He is also focused on engagement, inclusion and diversity. Mark Markel, the dean of SVM, says Poulsen helps reinforce a welcoming environment and has created a climate where people want to show up for work every day, in part because he promotes good work-life balance.

“For a director to do that is important and really critical to the success of an organization,” Markel explains.

Poulsen feels fortunate that WVDL is on the UW–Madison campus, where continued growth and improvement are part of the mindset, and resources are readily available to employees, such as classes and access to expertise, from infectious disease to animal health.

This is a two-way street, says Markel: “I think it’s best for SVM as well as for WVDL to have a really strong partnership, not only in how we interact with each other, but also in how we serve the citizens of Wisconsin.”

Poulsen actually holds several degrees from UW–Madison, including the SVM. He grew up in Waunakee, and today, his parents live within sight of ABS Global, a leading bovine genetics company, located in DeForest. He first attended UW–Madison as an undergraduate, majoring in biochemistry.

“I came to the university because I wanted to be in the marching band and when I got here I said I wanted to be biochemistry major,” Poulsen explains. “But my advisor said I couldn’t do both, so either pick a different major or don’t play in the band. I went with the major.”

He went on to earn his veterinary medical degree from the SVM in 2004 and after graduation, interned at North Carolina State University. He returned to UW–Madison for his residency and earned a Ph.D. in comparative biomedical sciences in 2012. Poulsen then took a faculty job in large animal medicine at Oregon State University before joining WVDL, where he has also served as the organization’s diagnostic case and outreach coordinator.

“What’s really impressed me and the (WVDL) board was seeing him grow in that position over the last the years or so and mature in how he led the service, especially one targeted on interfacing with customers around the state with bull studs, and with other players, including DATCP (the Wisconsin Department of Agriculture, Trade and Consumer Protection),” says Markel.

As WVDL’s director, Poulsen will continue to provide appropriate support to the animal production industry in Wisconsin; will continually work on process development, investment in research and staying “on top of the curve;” and work to broaden outreach to state industry leaders and elected officials in Wisconsin and nationally.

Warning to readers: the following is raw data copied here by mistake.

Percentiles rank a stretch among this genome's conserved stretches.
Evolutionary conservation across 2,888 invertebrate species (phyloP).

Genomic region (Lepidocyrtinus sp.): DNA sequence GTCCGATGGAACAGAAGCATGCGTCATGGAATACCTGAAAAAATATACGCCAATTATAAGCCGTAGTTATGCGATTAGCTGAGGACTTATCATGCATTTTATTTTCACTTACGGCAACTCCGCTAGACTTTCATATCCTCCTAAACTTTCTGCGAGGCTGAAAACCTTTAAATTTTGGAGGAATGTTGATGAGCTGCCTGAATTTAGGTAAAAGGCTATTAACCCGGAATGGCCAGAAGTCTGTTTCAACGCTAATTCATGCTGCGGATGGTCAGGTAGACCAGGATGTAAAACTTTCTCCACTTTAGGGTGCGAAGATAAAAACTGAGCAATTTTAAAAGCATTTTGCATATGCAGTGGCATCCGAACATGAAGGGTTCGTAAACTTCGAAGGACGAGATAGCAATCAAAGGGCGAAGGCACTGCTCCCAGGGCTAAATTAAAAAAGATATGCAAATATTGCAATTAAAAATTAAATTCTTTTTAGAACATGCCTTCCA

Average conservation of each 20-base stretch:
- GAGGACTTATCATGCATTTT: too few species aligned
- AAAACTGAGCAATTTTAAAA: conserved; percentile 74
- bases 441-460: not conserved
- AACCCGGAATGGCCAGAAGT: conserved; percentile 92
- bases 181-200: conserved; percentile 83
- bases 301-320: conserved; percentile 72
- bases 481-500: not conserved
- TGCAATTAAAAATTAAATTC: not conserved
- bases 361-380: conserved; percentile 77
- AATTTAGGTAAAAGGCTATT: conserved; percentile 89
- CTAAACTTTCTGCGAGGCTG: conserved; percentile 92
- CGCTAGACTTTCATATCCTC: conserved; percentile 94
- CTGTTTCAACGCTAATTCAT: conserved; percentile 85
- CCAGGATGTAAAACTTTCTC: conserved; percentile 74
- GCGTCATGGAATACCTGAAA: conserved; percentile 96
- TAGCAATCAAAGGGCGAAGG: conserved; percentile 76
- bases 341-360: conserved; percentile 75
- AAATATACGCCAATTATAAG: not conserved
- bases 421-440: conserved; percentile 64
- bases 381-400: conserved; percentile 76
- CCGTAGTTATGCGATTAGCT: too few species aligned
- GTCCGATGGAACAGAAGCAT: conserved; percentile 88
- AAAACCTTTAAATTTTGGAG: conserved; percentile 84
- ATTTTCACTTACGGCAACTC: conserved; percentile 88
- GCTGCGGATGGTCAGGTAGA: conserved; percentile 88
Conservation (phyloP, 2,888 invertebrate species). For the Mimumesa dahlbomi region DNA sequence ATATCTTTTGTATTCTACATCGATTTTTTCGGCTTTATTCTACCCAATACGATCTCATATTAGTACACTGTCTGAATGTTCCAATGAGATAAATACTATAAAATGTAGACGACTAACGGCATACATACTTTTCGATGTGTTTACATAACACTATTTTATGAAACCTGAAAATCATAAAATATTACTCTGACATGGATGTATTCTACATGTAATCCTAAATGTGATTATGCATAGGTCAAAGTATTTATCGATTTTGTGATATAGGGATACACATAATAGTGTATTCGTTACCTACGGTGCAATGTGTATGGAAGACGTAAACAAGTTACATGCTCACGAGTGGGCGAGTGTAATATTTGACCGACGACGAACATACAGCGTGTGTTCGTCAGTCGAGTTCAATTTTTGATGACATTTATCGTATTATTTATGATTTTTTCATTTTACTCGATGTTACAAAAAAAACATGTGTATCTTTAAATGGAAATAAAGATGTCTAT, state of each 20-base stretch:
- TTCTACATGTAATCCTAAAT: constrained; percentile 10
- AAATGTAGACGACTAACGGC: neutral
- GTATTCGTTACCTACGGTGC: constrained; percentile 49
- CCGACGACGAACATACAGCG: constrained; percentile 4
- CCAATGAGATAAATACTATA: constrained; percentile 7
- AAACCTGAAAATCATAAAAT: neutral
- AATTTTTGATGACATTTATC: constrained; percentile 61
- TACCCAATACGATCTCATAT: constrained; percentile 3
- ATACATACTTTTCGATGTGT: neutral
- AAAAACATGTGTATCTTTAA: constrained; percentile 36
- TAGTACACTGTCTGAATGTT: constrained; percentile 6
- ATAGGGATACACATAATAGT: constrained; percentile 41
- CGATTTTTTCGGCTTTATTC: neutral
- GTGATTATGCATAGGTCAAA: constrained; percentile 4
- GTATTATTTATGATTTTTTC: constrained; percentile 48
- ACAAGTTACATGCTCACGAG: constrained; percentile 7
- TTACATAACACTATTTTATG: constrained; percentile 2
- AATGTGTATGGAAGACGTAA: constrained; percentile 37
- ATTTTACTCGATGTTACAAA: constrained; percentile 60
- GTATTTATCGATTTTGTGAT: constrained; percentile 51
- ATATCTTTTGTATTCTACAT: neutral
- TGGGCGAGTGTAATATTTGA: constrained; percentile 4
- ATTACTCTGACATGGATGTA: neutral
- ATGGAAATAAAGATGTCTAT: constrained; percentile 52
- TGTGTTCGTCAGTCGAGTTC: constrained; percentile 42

“We want to continue growing our relationship with the state legislature and the agricultural industry to make sure they know us as a resource,” Poulsen says. “That means meeting with the (Wisconsin) Farm Bureau and elected officials on agricultural committees to explain what WVDL is and let them know that if there are problems like highly pathogenic avian influenza, or foot and mouth disease, or canine influenza, they know that we are a resource on campus and they can come get us, or we can come to their offices.”

Poulsen says he didn’t necessarily seek out leadership, but working with the teams at WVDL lit the spark.

“I learned it’s not all intuitive but it’s a learned-trait, like surgery,” he says. “That led me to the director’s role.”

This story first appeared at

By Kelly April Tyrrell / September 7, 2018
Global Health in Obstetrics and Gynecology: Engagement, Outreach and Opportunities Tue, 11 Sep 2018 15:55:04 +0000 In this installment of Global Hot Spots, GHI Advisory Committee member Cynthia Wautlet will focus on a collaboration between the UW School of Medicine and Public Health’s Department of Obstetrics and Gynecology and Hawassa University in Ethiopia, which aims to improve women’s health and medical education in southern Ethiopia.

Wautlet will discuss the current state of women’s reproductive health in the region, the work of the academic collaboration, and the opportunities for engagement in ob-gyn global health outreach efforts.

This event is free and open to the public, but registration is required.

Work with GHI: Apply now for a research intern position Tue, 11 Sep 2018 15:23:25 +0000 The Initiative for Health-Oriented Transportation (HOT) is recruiting an individual to assist HOT in its role as a partner in a global research program funded by the Wellcome Trust which is focused on improving human health and the environment through smart and sustainable urban development.

Within the consortium of organizations supporting the Complex Urban Systems for Sustainability and Health (CUSSH) program, HOT is responsible for modeling the impact on human health of physically active forms of transportation such as walking and cycling. These data can help inform policies and investments in urban infrastructure that facilitate such health-oriented transportation.

Job duties include writing scripted and reproducible analyses of transportation and health data and contributing to the development of statistical software packages in the programming languages R and python. The successful candidate will have excellent analytical and statistical skills and be able to communicate effectively both in writing and orally. Experience with project management is preferred.

To apply for this position, please submit a cover letter describing your relevant experience and professional interests, along with a CV, to Samuel Younkin. at

Apply by Oct. 1.